Governor Cuomo Admits His High Taxes Drove New Yorkers Out
Mark your calendars, because the day has finally come: Governor Cuomo admitted his tax-and-spend policies have driven New Yorkers out of the state. But if you’re waiting for him to actually change those failed policies, don’t hold your breath.
During a recent press conference, the Governor blamed the federal government for New York’s financial woes. He criticized the new federal tax plan that caps SALT deductions, claiming this policy will disproportionately harm blue states.
But then Governor Cuomo finally admitted that New York has a “very fragile economy” because it relies on “a very small number of people for the vast amount of [its] tax dollars.”
The top one-percent of earners in New York State account for about 46-percent of all personal income tax revenue. Here’s how the Governor summed up his approach to economic policy: “Tax the rich, tax the rich, tax the rich. We did. Now, God forbid the rich leave.”
Well that’s exactly what they did.
After years of Albany taxing its economic base into the ground, New Yorkers packed up and moved out, taking whatever money they had left with them. Now the state faces a $2.6 billion revenue shortfall, and that number is growing.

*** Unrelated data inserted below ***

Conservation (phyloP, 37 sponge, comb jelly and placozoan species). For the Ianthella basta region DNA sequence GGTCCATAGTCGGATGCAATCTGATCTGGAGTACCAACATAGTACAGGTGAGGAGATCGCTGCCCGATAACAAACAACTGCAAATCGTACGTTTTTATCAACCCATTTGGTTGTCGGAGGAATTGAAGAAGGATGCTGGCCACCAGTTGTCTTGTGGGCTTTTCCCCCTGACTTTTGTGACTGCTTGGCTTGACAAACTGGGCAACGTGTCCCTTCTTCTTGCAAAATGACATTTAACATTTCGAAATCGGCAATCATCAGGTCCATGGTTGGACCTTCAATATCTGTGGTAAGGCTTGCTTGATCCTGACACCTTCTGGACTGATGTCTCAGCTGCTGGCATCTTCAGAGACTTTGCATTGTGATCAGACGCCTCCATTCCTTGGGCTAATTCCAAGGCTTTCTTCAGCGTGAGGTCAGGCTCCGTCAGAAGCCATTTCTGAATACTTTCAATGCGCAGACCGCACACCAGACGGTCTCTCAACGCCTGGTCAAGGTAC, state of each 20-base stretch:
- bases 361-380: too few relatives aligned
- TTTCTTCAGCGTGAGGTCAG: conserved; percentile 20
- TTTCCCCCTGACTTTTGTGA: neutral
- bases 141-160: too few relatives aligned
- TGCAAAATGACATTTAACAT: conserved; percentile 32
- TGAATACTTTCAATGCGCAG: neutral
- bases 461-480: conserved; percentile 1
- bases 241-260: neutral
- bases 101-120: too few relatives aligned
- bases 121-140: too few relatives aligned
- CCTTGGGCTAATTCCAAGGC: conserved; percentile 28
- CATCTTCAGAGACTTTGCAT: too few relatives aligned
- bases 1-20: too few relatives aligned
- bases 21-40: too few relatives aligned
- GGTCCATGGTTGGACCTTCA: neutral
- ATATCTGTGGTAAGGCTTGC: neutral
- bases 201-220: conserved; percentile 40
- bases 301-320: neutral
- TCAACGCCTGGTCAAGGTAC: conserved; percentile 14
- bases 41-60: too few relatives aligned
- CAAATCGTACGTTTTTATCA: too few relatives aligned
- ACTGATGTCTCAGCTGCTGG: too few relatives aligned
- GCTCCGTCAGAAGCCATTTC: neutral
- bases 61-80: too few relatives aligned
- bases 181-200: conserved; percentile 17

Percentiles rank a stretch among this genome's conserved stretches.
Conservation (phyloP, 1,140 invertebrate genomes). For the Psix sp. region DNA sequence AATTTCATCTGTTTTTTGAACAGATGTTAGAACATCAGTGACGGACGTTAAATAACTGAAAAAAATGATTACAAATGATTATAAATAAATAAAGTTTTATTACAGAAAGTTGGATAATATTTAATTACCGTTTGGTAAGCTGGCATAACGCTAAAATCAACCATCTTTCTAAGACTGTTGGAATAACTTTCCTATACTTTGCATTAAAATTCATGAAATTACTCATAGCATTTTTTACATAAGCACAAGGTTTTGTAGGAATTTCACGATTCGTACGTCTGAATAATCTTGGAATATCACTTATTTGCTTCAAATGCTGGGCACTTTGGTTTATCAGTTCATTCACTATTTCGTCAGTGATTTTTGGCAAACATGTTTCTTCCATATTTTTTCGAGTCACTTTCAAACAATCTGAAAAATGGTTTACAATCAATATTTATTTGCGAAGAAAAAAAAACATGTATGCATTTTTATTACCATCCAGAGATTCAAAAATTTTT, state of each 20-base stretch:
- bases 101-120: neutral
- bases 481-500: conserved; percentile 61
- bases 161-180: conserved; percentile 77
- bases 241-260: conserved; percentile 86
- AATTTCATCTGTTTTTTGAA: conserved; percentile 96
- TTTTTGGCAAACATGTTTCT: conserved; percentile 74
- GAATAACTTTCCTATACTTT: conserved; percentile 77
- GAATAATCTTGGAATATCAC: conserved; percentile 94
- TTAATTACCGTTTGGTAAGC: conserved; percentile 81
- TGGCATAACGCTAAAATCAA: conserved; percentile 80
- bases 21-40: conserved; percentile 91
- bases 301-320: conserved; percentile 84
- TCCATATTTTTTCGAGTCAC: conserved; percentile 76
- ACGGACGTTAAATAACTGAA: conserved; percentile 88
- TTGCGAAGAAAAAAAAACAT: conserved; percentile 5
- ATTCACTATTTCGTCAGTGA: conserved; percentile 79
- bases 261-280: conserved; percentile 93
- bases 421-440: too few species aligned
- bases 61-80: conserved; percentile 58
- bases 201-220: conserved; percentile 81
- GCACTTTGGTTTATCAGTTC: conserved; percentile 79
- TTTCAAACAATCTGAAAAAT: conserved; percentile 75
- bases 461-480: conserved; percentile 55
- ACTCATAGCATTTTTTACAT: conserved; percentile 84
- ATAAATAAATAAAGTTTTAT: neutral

State Comptroller Thomas DiNapoli said that New York’s problems will only get worse before any noticeable improvement, calling the shortfall “the most serious revenue shock the state has faced in many years.”
But instead of addressing this problem head on, the Governor wants to keep raising taxes and increasing spending. His budget proposal does nothing to reform or limit Albany mandates on local governments that drive up property taxes. That is the most direct way to help New Yorkers who could pay more after SALT was capped.
The Governor and Albany lawmakers are missing the point. If there’s any hope for New York to recover from this devasting blow, they’ll have to come up with a strategy other than taxing their constituents out of the state.
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Photo: MTA New York City Transit / Marc A. Hermann